The journey to utilising 3D printing across the manufacturing space
Founder Steve Burrows was already enjoying considerable succ...
Necessity, they say, is the mother of invention and that is certainly the case with Kora.
Founder Steve Burrows was already enjoying considerable success with his first and long-term venture, Impex Parts Limited, a company that has been supplying OEM and Aftermarket parts to the motor trade for over 20 years. Changes to EU Motor Vehicle Block Exemption had seen demand for "Original Equipment Parts" increase rapidly and Impex was regularly receiving requests for parts that it was finding difficult to source externally.
The company decided to explore 3D printing as a solution and, finding it worked well, went on to own several commercially available 3D printing machines. Initial success soon turned to disappointment, however, when these 3D printing machines began regularly breaking down, requiring Impex engineers to spend a considerable amount of time fixing and maintaining them. Confident in both the skills of his engineers and the technology but frustrated that a better alternative did not seem to exist, Steve decided to develop his own 3D printer machine and Kora was born.
In 2013, Kora became one of the only UK-based manufacturers of desktop FFF/FDM desktop 3D printers. The immediate benefit was that use of the printers ensured the easy and fast printing of small plastic parts – such as clips and prototype automotive parts - for Impex, but the company also began to enjoy considerable success in the increasingly ‘design tech’ savvy education sector with two of its first models, the Alpha and Midi.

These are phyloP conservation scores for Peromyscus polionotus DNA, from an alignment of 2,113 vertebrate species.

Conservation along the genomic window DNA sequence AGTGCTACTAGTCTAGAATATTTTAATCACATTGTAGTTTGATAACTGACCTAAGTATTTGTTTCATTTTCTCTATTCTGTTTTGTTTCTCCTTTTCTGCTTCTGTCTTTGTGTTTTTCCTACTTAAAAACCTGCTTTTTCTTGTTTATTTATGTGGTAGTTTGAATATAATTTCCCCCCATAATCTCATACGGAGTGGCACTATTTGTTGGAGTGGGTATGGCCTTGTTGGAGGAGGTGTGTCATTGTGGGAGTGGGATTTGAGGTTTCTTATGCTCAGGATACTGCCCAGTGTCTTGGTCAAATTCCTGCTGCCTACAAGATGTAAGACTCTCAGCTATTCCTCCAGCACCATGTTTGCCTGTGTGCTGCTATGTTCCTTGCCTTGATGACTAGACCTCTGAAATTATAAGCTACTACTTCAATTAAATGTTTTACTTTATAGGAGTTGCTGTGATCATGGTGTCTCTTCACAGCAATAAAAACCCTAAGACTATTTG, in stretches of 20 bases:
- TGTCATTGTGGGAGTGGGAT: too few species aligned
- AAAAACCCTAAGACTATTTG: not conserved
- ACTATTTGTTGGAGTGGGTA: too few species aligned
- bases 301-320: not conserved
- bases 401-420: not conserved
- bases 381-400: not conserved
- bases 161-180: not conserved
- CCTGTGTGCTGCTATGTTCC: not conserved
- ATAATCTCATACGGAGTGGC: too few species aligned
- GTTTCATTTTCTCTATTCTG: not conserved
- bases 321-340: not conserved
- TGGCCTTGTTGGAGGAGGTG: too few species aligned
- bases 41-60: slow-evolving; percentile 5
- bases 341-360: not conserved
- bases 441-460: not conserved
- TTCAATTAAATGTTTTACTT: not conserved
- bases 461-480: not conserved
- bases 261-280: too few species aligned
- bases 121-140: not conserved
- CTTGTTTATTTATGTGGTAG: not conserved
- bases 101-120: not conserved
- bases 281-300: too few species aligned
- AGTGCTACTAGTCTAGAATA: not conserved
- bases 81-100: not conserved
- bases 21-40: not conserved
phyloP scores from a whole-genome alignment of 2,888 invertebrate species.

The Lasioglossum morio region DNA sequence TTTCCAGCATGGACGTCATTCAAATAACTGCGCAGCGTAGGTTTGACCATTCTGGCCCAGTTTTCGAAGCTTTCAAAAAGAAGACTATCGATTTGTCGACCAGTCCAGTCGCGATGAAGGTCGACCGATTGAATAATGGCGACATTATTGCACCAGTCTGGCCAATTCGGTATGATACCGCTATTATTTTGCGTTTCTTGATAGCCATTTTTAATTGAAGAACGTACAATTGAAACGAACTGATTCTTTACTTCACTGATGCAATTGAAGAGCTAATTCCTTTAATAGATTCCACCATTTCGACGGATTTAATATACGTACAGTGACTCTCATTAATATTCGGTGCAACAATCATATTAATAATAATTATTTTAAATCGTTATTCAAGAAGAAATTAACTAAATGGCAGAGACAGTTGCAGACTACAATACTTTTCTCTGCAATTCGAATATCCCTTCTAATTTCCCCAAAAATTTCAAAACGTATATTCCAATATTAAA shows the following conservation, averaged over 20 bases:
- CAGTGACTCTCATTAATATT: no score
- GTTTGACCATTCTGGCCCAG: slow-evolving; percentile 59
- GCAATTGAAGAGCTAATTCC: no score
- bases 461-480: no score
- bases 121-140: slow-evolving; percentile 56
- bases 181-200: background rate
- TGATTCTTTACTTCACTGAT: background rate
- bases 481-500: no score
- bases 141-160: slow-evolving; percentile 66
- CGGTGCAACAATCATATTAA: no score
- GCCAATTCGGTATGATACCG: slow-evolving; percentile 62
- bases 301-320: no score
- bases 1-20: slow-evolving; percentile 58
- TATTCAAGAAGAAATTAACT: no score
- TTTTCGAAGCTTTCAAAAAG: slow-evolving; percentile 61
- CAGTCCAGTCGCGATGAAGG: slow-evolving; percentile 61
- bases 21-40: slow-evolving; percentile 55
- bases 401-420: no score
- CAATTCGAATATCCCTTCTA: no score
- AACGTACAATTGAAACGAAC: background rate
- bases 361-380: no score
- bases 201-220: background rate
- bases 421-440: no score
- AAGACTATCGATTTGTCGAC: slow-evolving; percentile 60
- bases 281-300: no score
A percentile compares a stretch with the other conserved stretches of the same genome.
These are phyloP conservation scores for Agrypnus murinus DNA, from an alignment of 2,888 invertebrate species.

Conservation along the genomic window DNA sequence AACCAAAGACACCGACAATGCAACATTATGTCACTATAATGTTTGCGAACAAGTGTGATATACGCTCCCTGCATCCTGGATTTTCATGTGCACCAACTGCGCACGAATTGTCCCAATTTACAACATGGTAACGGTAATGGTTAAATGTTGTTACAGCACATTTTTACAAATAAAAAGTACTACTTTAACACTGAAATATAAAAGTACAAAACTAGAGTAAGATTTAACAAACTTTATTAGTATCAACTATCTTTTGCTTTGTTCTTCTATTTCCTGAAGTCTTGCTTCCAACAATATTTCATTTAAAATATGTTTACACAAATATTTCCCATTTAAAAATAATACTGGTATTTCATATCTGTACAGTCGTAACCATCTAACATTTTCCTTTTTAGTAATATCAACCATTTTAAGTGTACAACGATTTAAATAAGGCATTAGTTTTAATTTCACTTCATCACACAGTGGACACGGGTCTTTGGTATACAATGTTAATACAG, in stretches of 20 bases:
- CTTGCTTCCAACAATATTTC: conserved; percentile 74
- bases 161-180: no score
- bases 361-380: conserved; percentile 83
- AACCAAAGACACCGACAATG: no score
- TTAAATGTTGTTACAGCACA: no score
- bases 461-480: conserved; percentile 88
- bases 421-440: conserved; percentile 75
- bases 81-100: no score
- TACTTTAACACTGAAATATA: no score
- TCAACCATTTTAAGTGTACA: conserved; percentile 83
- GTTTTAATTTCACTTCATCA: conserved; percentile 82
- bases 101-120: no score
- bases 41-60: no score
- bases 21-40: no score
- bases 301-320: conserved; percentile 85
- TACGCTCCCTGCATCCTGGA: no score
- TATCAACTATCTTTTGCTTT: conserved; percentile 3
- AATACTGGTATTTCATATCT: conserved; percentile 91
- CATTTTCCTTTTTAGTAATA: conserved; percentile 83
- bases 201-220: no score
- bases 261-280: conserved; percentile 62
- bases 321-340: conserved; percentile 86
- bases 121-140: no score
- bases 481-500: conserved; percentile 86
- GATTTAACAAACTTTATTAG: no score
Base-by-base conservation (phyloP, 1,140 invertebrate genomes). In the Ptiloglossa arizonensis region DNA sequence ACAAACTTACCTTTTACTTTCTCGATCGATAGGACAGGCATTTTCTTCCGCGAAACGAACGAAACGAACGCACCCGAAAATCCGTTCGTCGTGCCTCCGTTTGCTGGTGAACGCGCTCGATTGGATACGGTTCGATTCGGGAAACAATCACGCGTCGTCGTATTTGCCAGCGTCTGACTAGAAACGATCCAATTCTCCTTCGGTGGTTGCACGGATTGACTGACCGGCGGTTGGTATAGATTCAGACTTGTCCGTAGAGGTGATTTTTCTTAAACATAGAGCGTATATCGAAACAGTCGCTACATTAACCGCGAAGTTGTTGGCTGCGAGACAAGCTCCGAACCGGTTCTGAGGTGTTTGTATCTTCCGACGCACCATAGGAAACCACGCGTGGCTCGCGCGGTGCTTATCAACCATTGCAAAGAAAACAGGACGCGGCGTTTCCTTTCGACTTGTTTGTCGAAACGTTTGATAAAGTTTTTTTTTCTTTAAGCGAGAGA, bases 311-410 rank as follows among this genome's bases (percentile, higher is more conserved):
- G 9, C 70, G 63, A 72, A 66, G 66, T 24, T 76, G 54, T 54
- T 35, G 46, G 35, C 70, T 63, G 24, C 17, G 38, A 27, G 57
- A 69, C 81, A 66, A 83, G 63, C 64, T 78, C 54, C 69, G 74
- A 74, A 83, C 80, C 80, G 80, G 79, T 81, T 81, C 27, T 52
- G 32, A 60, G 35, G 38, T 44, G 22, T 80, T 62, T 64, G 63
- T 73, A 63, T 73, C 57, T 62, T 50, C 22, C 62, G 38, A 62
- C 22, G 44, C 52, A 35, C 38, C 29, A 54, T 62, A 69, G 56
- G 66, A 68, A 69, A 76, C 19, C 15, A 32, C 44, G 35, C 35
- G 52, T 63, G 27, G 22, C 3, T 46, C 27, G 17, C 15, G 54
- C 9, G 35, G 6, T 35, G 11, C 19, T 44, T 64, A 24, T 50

Within a year of launching, Kora received an invitation from the Health and Safety Laboratory (HSL), the research arm of the Health and Safety Executive (HSE) to participate in research concerning the emissions/VOCs (Volatile Organic Compounds) generated from all typical desktop 3D printers. Kora pledged to work alongside the HSE on this study and, although it was under no legal obligation to do so, suspended sales of its own 3D printers - and use of its 3D printers for Impex Parts - until the HSE was ready to release its official safety findings.
This was a huge commercial decision, but the Kora design engineers did not remain idle during this time and instead turned their attention to the development of a 3D printing safety cabinet. After two years of testing and utilising different printers at varying temperatures, Kora manufactured several filtration prototypes to address the concerns identified by the HSE. In late 2018, Kora launched the Universal Safety Cabinet SC-01 and was finally able to re-enter the additive manufacturing market again, launching a new range of 3D printers – Kora Pro and Kora Pro PC - for a range of sectors including education and automotive manufacturing.
The safety cabinet was designed to protect the user from both the emissions from the fused filament fabrication (FFF) and fused deposition modelling (FDM) processes used in desktop 3D printers, as well as to prevent any burn and trap incidents associated with this process. It has been designed to accommodate most standard sized desktop FFF/FDM 3D printers and is now the only cabinet to have been officially tested by the HSE laboratory, HSL.